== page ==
Staying safe from scammers amid trying times | Local News Stories | #scams | #elderlyscams
WASILLA — Navigating through the modern world is challenging enough. As the pandemic continues to shift and evolve, so do the methods of scammers attempting to take advantage of people.
“They don’t care. They’re ruthless,” Valley resident Debra Sjolseth said.
Sjolseth and her husband Randy received numerous calls over the last month attempting to draw sensitive information. She said that callers approach them through a range of guises. She suspects the advent of the recent stimulus coming out could be leading more scammers to take advantage of the situation.
“I know it’s happening a lot… They found out about the stimulus money. So now they’re trying to get this money out of people’s checking accounts,” Sjolseth said.
Sjolseth said she knows there are lots of people out there who’ve dealt with fraudulent callers or even worse, fell victim to their ploys and suffered severe financial consequences.
“People have to be smart about it… Everybody should be screening their calls right now,” Sjolseth said.
The issue hits close to home, but not because of the recent attempts at Sjolseth’s household. She said that her father was a victim of one of these phone scams and lost a substantial amount of money as a result.
“I felt so bad for my dad. Because my dad was living on 500 and some dollars a month social security and he was sending them money for this free car. Of course, he never got it. He was just real broken hearted… I feel bad for all those people,” Sjolseth said.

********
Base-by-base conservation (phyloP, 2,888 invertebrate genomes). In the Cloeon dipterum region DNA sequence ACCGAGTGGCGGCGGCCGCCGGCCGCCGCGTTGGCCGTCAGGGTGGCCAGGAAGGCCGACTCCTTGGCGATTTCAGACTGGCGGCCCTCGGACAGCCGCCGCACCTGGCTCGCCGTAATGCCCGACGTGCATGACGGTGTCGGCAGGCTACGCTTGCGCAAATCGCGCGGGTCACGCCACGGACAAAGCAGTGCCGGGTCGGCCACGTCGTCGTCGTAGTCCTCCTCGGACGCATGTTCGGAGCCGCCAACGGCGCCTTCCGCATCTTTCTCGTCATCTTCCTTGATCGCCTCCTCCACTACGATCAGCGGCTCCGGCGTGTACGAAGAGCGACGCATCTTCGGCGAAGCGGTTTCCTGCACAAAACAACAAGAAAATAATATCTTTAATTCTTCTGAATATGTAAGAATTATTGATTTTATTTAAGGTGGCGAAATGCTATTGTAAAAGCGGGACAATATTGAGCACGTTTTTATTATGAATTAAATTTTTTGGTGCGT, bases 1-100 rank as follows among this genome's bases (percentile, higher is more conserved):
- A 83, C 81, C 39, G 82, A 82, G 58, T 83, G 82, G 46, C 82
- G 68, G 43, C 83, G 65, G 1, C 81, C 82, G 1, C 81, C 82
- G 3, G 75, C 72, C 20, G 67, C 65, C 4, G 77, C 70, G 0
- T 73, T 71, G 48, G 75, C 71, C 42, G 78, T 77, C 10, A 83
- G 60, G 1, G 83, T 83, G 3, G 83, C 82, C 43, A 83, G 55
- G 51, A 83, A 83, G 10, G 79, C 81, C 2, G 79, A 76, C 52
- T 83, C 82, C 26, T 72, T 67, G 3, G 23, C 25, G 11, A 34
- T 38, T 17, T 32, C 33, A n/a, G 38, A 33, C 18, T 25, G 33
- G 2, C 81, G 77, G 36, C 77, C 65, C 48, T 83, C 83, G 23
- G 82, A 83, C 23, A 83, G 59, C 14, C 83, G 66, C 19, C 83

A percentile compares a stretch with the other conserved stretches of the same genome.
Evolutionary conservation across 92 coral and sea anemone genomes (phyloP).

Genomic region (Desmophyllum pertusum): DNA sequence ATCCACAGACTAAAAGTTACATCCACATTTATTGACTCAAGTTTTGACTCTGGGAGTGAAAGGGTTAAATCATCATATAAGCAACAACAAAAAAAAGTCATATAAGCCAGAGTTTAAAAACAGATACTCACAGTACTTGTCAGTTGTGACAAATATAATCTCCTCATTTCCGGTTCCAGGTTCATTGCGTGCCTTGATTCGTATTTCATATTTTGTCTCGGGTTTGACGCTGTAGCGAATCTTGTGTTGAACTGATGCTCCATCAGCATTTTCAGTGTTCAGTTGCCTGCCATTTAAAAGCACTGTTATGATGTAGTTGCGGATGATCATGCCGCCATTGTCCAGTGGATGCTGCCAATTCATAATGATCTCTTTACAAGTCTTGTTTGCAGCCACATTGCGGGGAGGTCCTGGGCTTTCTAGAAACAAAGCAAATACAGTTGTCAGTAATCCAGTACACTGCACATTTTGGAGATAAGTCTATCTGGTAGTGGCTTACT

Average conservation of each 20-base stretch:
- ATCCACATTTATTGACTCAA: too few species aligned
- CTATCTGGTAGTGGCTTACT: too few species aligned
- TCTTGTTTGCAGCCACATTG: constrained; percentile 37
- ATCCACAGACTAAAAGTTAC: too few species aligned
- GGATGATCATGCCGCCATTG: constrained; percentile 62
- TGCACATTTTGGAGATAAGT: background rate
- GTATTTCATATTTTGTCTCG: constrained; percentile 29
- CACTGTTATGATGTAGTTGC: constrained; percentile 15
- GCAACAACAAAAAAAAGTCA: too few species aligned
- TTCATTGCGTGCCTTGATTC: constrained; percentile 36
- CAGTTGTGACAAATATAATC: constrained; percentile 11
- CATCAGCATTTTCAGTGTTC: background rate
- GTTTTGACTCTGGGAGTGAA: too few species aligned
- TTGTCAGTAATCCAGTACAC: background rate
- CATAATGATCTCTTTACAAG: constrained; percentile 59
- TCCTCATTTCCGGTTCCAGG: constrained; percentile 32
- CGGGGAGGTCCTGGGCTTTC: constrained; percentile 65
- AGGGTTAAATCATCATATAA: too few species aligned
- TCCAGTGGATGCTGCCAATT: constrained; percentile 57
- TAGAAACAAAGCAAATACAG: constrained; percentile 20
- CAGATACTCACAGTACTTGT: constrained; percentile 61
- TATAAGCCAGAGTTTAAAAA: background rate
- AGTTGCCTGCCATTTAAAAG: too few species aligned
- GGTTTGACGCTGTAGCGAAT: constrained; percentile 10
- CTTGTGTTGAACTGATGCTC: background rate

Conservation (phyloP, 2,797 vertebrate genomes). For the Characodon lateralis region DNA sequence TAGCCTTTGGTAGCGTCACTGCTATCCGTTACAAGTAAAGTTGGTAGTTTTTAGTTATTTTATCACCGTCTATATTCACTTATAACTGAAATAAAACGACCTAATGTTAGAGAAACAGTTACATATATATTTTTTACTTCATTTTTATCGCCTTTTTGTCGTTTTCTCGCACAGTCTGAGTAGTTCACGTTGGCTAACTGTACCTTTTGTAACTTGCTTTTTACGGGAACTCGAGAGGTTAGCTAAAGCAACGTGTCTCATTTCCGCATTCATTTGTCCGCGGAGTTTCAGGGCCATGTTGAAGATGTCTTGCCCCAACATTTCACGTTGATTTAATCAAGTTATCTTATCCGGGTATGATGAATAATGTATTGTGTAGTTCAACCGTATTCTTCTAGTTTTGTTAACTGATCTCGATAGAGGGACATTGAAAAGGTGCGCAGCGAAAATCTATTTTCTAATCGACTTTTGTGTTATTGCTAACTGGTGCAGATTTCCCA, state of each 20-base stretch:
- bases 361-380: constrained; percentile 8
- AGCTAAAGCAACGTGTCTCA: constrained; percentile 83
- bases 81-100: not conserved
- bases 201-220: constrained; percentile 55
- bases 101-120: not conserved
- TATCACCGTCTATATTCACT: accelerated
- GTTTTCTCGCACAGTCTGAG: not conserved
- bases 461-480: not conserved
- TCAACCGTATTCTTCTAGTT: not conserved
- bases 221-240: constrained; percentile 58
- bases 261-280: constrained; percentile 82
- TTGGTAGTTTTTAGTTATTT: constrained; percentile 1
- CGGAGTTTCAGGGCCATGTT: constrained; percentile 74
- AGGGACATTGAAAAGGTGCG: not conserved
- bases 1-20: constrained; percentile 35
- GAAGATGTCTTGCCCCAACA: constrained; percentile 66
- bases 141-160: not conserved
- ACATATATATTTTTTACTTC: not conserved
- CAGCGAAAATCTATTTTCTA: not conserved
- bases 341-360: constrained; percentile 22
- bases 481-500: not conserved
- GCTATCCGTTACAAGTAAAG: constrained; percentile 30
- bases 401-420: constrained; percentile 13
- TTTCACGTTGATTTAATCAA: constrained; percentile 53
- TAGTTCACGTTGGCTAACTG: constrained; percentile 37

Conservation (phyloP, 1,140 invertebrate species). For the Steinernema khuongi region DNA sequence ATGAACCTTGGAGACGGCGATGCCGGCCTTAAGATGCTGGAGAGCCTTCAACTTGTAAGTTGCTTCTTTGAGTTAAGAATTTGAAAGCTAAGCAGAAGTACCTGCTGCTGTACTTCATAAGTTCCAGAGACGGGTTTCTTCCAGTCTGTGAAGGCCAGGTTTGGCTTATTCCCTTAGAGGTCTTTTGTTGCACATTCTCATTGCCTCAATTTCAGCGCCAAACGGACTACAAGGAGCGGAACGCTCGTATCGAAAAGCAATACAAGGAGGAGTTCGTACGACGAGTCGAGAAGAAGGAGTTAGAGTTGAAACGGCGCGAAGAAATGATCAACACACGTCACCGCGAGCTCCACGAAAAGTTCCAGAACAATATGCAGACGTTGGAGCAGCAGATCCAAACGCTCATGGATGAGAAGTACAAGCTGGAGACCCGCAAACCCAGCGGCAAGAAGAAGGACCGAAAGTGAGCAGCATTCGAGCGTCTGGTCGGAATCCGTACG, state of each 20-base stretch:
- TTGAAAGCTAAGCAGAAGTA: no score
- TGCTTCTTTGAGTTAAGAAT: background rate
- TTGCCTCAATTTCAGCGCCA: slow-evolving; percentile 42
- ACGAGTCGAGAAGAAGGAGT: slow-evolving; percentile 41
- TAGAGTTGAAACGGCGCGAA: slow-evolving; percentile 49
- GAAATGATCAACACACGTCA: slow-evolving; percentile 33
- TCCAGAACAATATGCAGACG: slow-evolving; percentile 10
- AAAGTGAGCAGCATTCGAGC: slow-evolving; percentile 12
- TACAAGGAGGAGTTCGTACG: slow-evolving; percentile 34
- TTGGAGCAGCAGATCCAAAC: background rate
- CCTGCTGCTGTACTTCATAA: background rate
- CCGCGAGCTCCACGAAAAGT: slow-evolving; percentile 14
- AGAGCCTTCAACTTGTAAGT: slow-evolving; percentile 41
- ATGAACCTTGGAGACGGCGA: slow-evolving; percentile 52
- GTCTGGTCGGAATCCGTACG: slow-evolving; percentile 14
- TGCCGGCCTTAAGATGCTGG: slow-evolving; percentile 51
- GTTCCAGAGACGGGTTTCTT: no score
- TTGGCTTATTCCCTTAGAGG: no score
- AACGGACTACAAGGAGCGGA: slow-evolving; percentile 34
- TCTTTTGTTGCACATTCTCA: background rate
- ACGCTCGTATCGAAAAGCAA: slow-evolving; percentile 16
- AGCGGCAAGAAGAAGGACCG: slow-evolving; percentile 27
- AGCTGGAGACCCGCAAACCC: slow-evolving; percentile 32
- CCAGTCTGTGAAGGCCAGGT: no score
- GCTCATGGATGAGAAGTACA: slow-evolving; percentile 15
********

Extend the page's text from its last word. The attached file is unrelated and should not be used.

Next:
According to Wasilla Area Seniors, Inc. CEO Chuck Foster, elderly residents can be specifically targeted. He said it’s a chronic problem across the nation. He noted that they’ve dealt with various attacks in the past, but they haven’t noticed any recent spikes.
“They typically will pop up when there’s something like the stimulus payments coming out or PFDs are coming out. That’s when we get a lot of it,” Foster said. “Certainly seniors are specifically targeted. The reason seniors are targeted is because it works… The scammers take advantage of that caring and trusting nature.”
While target demographics vary case by case, there’s a number of widely used common practices in a modern day scammer’s arsenal.
According to Foster, one of the first things a scammer will do is try to create a sense of urgency to evoke information. Depending on the amount of information already at hand, scams range from threatening legal action or loss of medical benefits unless a payment is received to calls claiming family members are in some sort of emergency.
“Some of them are very sneaky because they’ve hacked some kind of database… We tell people generally, ‘if it sounds good to be true it’s too good to be true. Just hang up. Don’t try to investigate. Just hang up and call the police and share with your friends because they’re probably going to be targeted next as well,’” Foster said.
Alaska Veterans and Pioneer Home Palmer administer Joshua Shaver said one of the key things to keep in mind is that government agencies don’t reach out through the telephone to ask for information like your social security number or bank account no matter how urgent the matter is.
“Just don’t fall into the urgency that they try to instill in those phone calls,” Shaver said.